Authorities Use DNA Testing Service to Identify “Golden State Killer” – What Does This Mean for You? (audio)
An interview with Glenn Cohen
. More than 12 million people have had their DNA analyzed by direct-to-consumer genealogy tests like 23andMe and ancestry.com. That number more than doubled last year, giving the industry a huge boost. Late last month, authorities charged a man in Sacramento County, California as the so-called Golden State Killer after tracking him down with a private DNA test company, one called GEDmatch. Joseph James DeAngelo is accused of a string of rapes and murders in the 1970s and 80s. The suspect never gave his own DNA to GEDmatch, but his relatives did, and that allowed police to find him. Some law enforcement officials say such tests are a promising tool to catch criminals, while privacy advocates are worried that innocent people might be swept up if a search is too broad.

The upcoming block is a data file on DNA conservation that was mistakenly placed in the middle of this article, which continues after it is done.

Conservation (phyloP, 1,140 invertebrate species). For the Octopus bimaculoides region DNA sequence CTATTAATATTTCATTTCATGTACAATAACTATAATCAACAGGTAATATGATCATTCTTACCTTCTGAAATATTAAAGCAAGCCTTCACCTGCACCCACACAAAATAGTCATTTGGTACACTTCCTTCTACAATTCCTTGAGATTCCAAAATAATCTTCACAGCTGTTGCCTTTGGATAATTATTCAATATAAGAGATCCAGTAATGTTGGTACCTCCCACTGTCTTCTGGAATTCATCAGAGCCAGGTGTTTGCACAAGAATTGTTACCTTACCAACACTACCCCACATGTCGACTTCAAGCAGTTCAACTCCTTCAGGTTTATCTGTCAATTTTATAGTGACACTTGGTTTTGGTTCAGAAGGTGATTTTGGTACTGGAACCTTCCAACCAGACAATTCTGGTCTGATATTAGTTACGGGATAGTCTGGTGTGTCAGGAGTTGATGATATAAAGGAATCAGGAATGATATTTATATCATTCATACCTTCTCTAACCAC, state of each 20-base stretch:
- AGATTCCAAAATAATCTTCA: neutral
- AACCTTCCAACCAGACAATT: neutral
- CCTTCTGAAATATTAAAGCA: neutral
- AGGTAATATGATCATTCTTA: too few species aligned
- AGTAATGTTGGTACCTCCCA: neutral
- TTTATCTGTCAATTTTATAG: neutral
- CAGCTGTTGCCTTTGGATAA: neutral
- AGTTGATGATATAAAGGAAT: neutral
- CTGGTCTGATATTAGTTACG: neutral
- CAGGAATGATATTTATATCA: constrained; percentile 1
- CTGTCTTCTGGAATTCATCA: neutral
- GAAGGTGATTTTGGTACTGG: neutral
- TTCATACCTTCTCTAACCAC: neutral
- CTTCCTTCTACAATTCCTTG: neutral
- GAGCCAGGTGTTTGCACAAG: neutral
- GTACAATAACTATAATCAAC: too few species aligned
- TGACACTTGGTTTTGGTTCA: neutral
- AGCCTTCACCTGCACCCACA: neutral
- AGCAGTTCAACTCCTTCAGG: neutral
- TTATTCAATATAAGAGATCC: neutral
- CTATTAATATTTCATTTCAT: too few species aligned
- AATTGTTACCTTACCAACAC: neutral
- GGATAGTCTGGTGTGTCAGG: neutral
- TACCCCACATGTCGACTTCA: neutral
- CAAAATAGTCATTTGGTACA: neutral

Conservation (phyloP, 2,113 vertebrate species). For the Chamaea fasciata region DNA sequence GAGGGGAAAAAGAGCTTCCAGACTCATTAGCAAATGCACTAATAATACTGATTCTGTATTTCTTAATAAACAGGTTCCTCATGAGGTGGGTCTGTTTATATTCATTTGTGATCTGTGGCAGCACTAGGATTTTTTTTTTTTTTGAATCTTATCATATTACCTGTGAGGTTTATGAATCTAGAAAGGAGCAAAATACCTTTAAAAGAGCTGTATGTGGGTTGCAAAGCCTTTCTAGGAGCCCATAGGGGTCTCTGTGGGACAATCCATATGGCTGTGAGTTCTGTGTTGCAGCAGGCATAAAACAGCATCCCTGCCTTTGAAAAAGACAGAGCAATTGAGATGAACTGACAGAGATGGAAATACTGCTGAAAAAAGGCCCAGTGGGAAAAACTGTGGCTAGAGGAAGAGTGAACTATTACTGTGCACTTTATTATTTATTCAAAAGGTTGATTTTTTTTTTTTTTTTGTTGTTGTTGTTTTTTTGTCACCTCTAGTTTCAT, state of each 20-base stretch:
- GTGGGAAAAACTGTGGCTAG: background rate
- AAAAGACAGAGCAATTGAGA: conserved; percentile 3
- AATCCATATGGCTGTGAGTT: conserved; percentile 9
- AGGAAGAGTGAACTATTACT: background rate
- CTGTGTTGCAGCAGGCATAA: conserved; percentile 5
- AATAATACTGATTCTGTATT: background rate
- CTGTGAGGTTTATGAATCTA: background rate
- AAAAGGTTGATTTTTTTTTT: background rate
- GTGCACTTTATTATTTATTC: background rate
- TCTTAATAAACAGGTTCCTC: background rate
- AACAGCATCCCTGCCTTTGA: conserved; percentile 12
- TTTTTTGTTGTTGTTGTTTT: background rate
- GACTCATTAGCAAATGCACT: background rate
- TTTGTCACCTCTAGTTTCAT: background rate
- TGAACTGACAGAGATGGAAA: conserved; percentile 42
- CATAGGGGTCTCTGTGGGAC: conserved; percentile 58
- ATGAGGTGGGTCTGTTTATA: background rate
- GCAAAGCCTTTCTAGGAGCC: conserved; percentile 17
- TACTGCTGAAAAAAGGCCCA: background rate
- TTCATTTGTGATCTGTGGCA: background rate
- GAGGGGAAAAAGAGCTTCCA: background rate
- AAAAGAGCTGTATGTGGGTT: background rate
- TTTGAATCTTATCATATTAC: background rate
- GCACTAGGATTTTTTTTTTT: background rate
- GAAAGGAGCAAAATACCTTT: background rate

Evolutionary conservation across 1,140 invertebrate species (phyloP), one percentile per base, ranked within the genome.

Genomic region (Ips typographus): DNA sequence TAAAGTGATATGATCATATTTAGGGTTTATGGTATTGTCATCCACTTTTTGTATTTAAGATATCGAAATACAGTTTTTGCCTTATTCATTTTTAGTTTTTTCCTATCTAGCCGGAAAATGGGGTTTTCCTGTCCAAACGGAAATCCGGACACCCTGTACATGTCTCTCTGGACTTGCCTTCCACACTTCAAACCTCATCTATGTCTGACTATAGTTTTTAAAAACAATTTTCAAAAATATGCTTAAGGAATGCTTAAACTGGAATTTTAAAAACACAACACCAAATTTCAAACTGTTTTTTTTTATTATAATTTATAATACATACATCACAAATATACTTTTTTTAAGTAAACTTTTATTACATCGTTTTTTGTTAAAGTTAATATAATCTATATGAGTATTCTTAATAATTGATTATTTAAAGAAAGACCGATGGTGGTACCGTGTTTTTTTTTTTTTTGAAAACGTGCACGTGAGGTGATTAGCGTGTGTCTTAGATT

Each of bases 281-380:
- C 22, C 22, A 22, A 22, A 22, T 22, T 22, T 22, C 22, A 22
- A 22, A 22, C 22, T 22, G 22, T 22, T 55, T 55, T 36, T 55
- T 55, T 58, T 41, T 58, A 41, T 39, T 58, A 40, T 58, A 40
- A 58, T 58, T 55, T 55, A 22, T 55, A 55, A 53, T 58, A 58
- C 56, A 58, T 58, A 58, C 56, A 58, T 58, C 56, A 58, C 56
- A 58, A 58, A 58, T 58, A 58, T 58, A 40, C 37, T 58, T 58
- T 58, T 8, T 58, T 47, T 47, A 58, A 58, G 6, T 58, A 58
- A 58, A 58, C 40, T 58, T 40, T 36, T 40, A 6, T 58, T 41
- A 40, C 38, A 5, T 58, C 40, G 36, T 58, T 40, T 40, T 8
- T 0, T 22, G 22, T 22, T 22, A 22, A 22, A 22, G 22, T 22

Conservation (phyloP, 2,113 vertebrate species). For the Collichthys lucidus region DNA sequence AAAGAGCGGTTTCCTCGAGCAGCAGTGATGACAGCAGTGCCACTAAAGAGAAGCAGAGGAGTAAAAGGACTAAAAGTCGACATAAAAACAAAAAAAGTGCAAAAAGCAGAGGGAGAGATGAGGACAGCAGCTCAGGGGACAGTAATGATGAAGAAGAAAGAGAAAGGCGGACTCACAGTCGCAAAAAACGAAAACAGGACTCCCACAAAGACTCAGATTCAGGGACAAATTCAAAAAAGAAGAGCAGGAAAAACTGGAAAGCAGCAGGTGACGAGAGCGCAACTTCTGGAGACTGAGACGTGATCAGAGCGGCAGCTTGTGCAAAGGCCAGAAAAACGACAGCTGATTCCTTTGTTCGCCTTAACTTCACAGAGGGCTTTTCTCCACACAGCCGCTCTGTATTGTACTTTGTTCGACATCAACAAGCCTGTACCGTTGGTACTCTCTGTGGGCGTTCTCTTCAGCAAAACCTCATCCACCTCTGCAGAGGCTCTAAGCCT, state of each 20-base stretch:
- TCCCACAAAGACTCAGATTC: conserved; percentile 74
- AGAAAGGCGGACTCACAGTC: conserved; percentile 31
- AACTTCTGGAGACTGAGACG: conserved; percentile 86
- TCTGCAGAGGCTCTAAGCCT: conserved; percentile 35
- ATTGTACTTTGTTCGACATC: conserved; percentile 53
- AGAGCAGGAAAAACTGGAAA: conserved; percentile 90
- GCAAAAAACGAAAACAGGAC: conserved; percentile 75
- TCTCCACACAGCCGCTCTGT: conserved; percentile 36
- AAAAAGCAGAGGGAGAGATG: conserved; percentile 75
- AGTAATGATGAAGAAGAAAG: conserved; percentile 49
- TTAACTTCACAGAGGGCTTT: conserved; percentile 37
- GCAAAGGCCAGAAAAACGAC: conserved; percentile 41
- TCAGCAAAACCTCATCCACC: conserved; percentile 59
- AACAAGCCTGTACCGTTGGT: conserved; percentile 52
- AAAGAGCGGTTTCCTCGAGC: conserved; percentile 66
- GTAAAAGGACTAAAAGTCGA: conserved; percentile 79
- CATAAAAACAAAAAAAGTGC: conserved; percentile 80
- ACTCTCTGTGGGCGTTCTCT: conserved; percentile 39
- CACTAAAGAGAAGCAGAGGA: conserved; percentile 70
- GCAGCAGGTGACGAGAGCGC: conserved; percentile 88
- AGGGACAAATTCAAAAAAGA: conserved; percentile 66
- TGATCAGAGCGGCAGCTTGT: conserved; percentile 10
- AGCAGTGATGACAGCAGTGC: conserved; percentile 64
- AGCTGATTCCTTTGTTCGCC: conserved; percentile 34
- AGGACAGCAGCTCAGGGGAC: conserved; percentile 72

Is the global trade system broken?
...Today's trading system may be bent, but it is not broken. Import tariffs are low. Quotas are relatively uncommon. In 2016, some $15.4trn of merchandise flowed between countries belonging to the World Trade Organization...Then there is China. After its entry into the WTO in 2001, its government cut tariffs and undertook domestic policy reform. But its economic model of state-infused capitalism, referred to by Harvard Law Professor Mark Wu
as “China, Inc”, also evolved in ways that sat awkwardly alongside the world’s trade rules. The “Made in China 2025” industrial policy, its apparent tolerance of industrial espionage and intellectual-property theft from foreign companies, and its cheap loans from state-owned banks to Chinese manufacturers all rub up against the spirit, if not the letter, of the global trading system.
The Boston Globe
Boston had a plan to tackle evictions. The state just killed it under its tough home rule process